-1: Java SE is the standard. Oracle's JDK is an implementation of the standad, and Open JDK is a different implementation of the standard. It's not simply dual licensing (which is why it took so long for OpenJDK to complete) - much of the code in OpenJDK is inherited from Oracle, but some parts (such as font rendering) had to be reimplemented because Oracle had license them from someone else. –  Michael Borgwardt Jun 13 '13 at 15:32
    
@MichaelBorgwardt most of the OpenJDK code is kept in synch with the Oracle code, the only parts they deviate is where they interact with code that Oracle can't distribute because of its licenses (as you noted). –  jwenting Jun 14 '13 at 6:18

"Free" is a pretty vaguely defined word, and you'll never find a definition with which absolutely everyone agrees.

In the case of Java, a lot of doubt probably stems from the fact that the JDK used to be partially closed source - the OpenJDK project was started only in 2006. Some of hte things you read may be from before that time.

With the GLP-licensed OpenJDK now being the reference implementation, Java has become a lot "freer" than it used to be, probably "free" enough for most people.

But there remain two pain points:

  • The test suite that certifies an alternative implementation's compatibility with Java standards is not GPL - it's under a very restrictive license that doesn't even allow you to run the code unless your implementation is derived from the OpenJDK.
  • The patent lawsuit of Oracle vs. Google over Android's Dalvik VM gave a alot of people doubts over Oracle's commitment to "freedom". Having the code under the GPL doesn't mean much when adapting it may violate patents.
share|improve this answer

Being GPL means that:

  • Anyone can create a fork, that is, a modification, to the "original" code.
  • Anyone who distributes a modified version have to credit the original authors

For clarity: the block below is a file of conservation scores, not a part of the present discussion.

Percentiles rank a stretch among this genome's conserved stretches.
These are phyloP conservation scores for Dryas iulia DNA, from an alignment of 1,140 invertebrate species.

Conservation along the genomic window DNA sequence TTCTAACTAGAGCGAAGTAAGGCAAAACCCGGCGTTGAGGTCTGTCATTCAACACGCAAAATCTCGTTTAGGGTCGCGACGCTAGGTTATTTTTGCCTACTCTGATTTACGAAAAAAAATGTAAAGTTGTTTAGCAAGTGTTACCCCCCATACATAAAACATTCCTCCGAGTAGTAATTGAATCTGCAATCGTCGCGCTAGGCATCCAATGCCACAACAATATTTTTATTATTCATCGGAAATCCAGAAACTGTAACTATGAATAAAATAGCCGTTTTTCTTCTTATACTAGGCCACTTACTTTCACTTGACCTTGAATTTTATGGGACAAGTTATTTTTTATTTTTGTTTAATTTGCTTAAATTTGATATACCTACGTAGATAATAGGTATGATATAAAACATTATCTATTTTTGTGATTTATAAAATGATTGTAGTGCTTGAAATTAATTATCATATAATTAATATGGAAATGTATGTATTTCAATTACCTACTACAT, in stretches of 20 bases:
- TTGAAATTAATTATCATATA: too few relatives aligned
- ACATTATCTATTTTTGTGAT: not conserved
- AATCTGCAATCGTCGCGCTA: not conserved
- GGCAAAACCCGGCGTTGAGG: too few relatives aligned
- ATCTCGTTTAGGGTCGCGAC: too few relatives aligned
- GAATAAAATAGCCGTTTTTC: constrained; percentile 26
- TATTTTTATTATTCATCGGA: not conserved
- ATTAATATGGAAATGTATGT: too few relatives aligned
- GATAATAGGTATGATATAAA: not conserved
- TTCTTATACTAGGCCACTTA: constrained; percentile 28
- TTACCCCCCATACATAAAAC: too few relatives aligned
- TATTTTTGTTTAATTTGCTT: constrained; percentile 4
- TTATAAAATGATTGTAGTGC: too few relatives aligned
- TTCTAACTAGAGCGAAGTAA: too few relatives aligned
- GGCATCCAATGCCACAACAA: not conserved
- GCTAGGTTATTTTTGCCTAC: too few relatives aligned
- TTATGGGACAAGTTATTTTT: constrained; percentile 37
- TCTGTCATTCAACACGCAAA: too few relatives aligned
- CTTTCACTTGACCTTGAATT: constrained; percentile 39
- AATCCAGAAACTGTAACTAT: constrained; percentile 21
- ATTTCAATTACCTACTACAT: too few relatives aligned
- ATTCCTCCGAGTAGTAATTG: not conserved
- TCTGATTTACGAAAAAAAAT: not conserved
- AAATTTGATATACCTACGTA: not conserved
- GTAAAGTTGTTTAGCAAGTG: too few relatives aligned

• Anyone who distributes a modified binary version also have to distribute the source code of that binary version to anyone they give/sell it to.
  • More details

This is something very different from trademarks, something the Java name is. That trademark belongs to Oracle, so nobody else may distribute a similar product (even if based on the same sources) and call it "Java". "OpenJava", "FreeJava" and "JavaTheLanguageNotTheCoffee" should be fine.

[Generic 12 page IANAL disclaimer]

share|improve this answer
    
My question is no about names or trademark. It's about the code. Some people seem to think GPL is not open source enough for them. –  user61852 Jun 13 '13 at 13:59
    
Open source is not a linear scale. I was just trying to explain why some people may see Java as less than fully free, because of Oracle trying to hem it in as much as they can. –  l0b0 Jun 13 '13 at 14:14
    
it's worse, anyone who distributes anything that merely links to a binary compiled from GPL licensed code has to distribute his own product under the GPL. That's why Java (and many other compilers and libraries) uses a modified GPL that explicitly removes that restriction, known as the bytecode exception. –  jwenting Jun 14 '13 at 6:13
    
@l0b0 the only restrictions Oracle places are on the trademarks they have to the name, and to some of the tooling which was not licensed under GPL(+bytecode exception) by their makers (Oracle does not own all of the code outright). –  jwenting Jun 14 '13 at 6:15

Your Answer

 
discard

By posting your answer, you agree to the privacy policy and terms of service.

Not the answer you're looking for? Browse other questions tagged or ask your own question.